Review: PIECE OF ME, Camden People's Theatre

Claire Gaydon’s newest thought provoking production explores mass surveillance through the lens of mega fame.

By: May. 23, 2024
Review: PIECE OF ME, Camden People's Theatre
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Review: PIECE OF ME, Camden People's Theatre After a long standing estrangement, BabyFaceBland is back and ready with all your favourite hits; This time with a sharp political remix. Piece of Me, Claire Gaydon’s newest well crafted and thought provoking production, explores mass surveillance through the lens of mega fame.

The moment Britney Spears’ hit "Baby One More Time" tops the charts, Claire, Chloe and Natalie’s lives are changed forever. The three friends dedicate all their spare time outside of year 6 to rehearsing and writing for their own original pop group: BabyFaceBland. The interviews, the glamour, the spotlight, they want it all! The three pop princesses go from rehearsals in Claire’s bedroom all the way to a major performance at the school assembly, quickly followed of course by their camcorder debut home music video.

Review: PIECE OF ME, Camden People's Theatre

Claire and her two BFFs, played impeccably by Yaz Zadeh and Alex Roberts, absolutely shine as fantasy pop sensations, fully committed to slick, suave 90s dance. What starts with acapella bedroom attempts (all songs from Claire’s actual primary school pop group), move into full produced, surprisingly catchy, original remixes by Jakwob (who has worked with Charli XCX, Robyn, Aurora, and Little Simz). Paired with a boy band inspired icon dance moves by Seke Chimutengwende and Olivia Shouler, it’s pure nostalgic joy.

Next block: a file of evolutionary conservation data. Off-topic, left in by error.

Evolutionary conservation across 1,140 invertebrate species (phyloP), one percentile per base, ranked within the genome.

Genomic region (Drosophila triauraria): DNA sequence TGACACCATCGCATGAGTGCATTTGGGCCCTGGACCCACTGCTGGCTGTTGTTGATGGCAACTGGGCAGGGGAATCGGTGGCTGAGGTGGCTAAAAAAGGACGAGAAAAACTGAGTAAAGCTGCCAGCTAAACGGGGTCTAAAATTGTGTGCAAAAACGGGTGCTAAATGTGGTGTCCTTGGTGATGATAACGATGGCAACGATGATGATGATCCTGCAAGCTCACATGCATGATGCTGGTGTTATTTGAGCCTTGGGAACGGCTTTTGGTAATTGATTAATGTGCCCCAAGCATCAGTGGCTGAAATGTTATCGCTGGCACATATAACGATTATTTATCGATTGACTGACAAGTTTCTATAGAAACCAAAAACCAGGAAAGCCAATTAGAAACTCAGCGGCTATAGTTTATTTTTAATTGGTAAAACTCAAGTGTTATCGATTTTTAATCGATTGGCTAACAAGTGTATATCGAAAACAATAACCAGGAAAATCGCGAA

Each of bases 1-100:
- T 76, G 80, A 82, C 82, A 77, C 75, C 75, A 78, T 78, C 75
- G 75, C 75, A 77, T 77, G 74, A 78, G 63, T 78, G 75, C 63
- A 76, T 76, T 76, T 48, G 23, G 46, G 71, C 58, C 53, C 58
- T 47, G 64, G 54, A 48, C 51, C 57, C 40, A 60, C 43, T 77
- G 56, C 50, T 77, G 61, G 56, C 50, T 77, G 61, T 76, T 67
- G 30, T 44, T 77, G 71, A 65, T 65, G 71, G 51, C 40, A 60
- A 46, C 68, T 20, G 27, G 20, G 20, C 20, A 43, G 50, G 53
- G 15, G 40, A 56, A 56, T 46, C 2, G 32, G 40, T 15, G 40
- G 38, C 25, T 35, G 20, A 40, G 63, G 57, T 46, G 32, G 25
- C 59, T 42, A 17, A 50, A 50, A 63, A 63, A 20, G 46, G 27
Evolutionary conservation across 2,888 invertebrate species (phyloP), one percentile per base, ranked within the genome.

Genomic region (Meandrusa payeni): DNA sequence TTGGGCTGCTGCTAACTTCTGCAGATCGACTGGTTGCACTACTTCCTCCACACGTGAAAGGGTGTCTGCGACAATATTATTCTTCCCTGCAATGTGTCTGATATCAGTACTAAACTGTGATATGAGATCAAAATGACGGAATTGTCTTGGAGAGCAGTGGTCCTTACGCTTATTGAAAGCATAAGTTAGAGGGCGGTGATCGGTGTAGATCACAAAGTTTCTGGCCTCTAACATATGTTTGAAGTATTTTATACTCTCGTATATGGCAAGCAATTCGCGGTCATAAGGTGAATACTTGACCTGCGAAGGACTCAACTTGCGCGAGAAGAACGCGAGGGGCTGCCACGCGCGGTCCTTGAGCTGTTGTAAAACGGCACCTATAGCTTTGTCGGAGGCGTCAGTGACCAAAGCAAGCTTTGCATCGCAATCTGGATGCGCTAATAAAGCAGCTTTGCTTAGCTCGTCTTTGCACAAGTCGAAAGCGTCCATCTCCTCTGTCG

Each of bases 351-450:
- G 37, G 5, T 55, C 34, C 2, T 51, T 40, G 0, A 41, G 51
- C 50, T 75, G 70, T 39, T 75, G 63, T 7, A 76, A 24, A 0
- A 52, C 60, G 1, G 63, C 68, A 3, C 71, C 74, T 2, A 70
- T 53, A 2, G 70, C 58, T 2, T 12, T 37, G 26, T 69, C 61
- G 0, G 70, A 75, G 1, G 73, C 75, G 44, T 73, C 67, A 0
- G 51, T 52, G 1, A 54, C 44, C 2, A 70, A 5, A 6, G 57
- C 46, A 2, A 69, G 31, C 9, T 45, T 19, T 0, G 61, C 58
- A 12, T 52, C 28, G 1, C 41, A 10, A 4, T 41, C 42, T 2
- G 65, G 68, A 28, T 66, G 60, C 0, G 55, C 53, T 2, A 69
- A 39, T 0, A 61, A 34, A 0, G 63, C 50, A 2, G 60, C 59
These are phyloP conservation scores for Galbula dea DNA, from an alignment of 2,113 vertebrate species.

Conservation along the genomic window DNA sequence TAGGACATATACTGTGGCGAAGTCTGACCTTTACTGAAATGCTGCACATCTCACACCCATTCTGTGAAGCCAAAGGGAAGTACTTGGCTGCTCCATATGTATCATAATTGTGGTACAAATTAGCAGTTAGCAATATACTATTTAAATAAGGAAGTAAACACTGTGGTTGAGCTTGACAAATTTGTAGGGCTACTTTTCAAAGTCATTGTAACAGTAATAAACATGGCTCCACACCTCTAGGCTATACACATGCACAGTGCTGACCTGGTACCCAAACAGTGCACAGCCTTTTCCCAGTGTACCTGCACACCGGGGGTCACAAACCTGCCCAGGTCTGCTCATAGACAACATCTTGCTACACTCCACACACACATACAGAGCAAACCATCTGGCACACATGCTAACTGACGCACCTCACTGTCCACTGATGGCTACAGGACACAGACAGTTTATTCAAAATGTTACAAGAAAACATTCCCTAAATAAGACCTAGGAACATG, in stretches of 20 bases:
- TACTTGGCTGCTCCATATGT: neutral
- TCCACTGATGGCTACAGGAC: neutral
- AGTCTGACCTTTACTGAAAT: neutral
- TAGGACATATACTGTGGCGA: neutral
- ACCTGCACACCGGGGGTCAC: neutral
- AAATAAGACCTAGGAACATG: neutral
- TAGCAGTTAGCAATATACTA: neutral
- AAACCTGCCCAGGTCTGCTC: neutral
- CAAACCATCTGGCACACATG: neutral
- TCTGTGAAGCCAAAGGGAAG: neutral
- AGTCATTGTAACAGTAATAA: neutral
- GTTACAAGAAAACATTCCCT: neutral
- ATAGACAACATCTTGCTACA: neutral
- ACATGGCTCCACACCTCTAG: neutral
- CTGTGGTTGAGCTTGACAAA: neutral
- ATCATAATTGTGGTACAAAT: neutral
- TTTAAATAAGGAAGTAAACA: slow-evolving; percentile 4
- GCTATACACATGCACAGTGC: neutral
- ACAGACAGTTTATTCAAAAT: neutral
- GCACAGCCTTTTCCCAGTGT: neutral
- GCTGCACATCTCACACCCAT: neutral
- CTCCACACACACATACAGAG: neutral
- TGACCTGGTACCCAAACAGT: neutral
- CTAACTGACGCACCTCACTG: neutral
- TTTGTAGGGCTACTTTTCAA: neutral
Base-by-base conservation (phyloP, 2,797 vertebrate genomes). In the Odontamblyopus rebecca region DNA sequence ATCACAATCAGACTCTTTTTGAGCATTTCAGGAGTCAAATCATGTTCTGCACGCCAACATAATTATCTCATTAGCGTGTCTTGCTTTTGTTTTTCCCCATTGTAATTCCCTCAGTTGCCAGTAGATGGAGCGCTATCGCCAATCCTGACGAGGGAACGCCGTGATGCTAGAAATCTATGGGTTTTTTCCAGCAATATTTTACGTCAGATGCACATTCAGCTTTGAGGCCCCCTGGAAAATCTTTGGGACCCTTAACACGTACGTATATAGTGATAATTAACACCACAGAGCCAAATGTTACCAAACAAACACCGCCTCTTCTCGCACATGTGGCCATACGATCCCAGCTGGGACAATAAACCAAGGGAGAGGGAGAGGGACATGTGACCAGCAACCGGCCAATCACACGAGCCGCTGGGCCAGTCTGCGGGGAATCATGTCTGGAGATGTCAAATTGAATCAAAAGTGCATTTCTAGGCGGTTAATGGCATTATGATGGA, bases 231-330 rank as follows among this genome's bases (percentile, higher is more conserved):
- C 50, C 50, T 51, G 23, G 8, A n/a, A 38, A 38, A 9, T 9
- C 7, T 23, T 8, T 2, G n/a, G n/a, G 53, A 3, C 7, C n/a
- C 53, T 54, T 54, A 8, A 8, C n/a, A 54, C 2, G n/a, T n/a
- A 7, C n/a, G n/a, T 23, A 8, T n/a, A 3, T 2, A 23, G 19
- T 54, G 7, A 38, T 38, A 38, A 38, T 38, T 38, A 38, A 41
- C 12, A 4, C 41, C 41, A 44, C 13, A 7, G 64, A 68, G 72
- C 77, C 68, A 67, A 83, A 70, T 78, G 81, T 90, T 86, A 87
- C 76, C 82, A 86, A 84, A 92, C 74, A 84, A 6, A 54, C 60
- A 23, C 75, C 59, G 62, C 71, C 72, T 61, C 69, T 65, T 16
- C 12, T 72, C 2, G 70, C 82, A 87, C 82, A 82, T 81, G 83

After breaking the narrative to tell us a story about an incident where CCTV did nothing to solve or prevent the crime, Claire, as both writer and performer, reflects on how our right to privacy has suddenly slipped away. The three explore what it means to be constantly monitored by finding out what would happen if BabyFaceBland’s fame had exploded in their small village, experiencing how attention without consent invades more than inspires.

By the end, the three jump even deeper into meta-narratives by trying out one last role: software engineers at a facial recognition startup. They’ve just signed a life-changing contract with the UK's home office, but not everyone is comfortable with how this would affect their freedom as public citizens. The statement on economic growth over the well-being of the public is clear, yet it feels a bit distant from the people who hold the real power: policymakers who are enacting this legislation under the guise of safety.

Claire successfully brings us back to the large themes, potentially overexplaining the connections, but always held with charming self-awareness. Joseph Brett's projections hit home here, starting with young Britney Spears clips and moving to a hypnotic montage combining paparazzi videos with CCTV and facial technology, reminding us that we, just like Britney, are always being watched.

Britney's eventual response to constant scrutiny hangs overhead, but in front of us, we are brought back to the three young girls just wanting to be seen on their own terms.

Pieces of Me is at Camden People's Theatre until 1 June

Photo Credits: Harry Elletson




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